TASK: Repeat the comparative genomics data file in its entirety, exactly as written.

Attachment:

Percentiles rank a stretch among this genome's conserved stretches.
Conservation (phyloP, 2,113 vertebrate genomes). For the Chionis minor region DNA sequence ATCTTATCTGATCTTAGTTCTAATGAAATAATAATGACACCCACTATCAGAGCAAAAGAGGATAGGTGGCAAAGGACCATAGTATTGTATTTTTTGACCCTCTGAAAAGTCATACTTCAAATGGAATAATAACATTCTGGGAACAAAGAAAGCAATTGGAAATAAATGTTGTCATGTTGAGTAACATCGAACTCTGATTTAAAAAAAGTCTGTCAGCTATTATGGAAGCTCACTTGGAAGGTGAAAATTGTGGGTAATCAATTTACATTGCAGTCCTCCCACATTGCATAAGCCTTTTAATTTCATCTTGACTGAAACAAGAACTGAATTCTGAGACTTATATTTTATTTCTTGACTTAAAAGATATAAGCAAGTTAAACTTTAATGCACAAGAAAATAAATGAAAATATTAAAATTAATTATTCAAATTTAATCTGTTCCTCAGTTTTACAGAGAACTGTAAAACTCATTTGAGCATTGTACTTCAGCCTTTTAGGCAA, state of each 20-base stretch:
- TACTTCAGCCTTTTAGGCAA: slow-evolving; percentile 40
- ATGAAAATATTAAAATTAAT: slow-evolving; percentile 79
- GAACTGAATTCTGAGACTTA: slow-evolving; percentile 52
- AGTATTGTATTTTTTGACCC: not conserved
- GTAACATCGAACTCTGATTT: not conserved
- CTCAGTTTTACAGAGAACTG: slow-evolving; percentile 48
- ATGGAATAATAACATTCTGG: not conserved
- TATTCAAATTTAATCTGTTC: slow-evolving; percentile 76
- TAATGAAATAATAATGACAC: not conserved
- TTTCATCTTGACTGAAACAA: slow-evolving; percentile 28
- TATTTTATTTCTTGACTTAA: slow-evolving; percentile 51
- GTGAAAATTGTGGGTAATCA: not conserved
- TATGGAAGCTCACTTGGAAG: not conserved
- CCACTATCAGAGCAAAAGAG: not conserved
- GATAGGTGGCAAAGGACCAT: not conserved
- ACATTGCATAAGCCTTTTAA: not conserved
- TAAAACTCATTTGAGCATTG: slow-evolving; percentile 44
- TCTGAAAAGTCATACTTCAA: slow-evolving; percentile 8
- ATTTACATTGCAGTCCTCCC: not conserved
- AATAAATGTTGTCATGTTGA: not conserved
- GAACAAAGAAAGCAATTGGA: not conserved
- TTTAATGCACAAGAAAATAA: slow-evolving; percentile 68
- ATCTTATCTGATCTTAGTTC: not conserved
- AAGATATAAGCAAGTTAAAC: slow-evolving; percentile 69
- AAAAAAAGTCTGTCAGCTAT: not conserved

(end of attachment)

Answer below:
Percentiles rank a stretch among this genome's conserved stretches.
Conservation (phyloP, 2,113 vertebrate genomes). For the Chionis minor region DNA sequence ATCTTATCTGATCTTAGTTCTAATGAAATAATAATGACACCCACTATCAGAGCAAAAGAGGATAGGTGGCAAAGGACCATAGTATTGTATTTTTTGACCCTCTGAAAAGTCATACTTCAAATGGAATAATAACATTCTGGGAACAAAGAAAGCAATTGGAAATAAATGTTGTCATGTTGAGTAACATCGAACTCTGATTTAAAAAAAGTCTGTCAGCTATTATGGAAGCTCACTTGGAAGGTGAAAATTGTGGGTAATCAATTTACATTGCAGTCCTCCCACATTGCATAAGCCTTTTAATTTCATCTTGACTGAAACAAGAACTGAATTCTGAGACTTATATTTTATTTCTTGACTTAAAAGATATAAGCAAGTTAAACTTTAATGCACAAGAAAATAAATGAAAATATTAAAATTAATTATTCAAATTTAATCTGTTCCTCAGTTTTACAGAGAACTGTAAAACTCATTTGAGCATTGTACTTCAGCCTTTTAGGCAA, state of each 20-base stretch:
- TACTTCAGCCTTTTAGGCAA: slow-evolving; percentile 40
- ATGAAAATATTAAAATTAAT: slow-evolving; percentile 79
- GAACTGAATTCTGAGACTTA: slow-evolving; percentile 52
- AGTATTGTATTTTTTGACCC: not conserved
- GTAACATCGAACTCTGATTT: not conserved
- CTCAGTTTTACAGAGAACTG: slow-evolving; percentile 48
- ATGGAATAATAACATTCTGG: not conserved
- TATTCAAATTTAATCTGTTC: slow-evolving; percentile 76
- TAATGAAATAATAATGACAC: not conserved
- TTTCATCTTGACTGAAACAA: slow-evolving; percentile 28
- TATTTTATTTCTTGACTTAA: slow-evolving; percentile 51
- GTGAAAATTGTGGGTAATCA: not conserved
- TATGGAAGCTCACTTGGAAG: not conserved
- CCACTATCAGAGCAAAAGAG: not conserved
- GATAGGTGGCAAAGGACCAT: not conserved
- ACATTGCATAAGCCTTTTAA: not conserved
- TAAAACTCATTTGAGCATTG: slow-evolving; percentile 44
- TCTGAAAAGTCATACTTCAA: slow-evolving; percentile 8
- ATTTACATTGCAGTCCTCCC: not conserved
- AATAAATGTTGTCATGTTGA: not conserved
- GAACAAAGAAAGCAATTGGA: not conserved
- TTTAATGCACAAGAAAATAA: slow-evolving; percentile 68
- ATCTTATCTGATCTTAGTTC: not conserved
- AAGATATAAGCAAGTTAAAC: slow-evolving; percentile 69
- AAAAAAAGTCTGTCAGCTAT: not conserved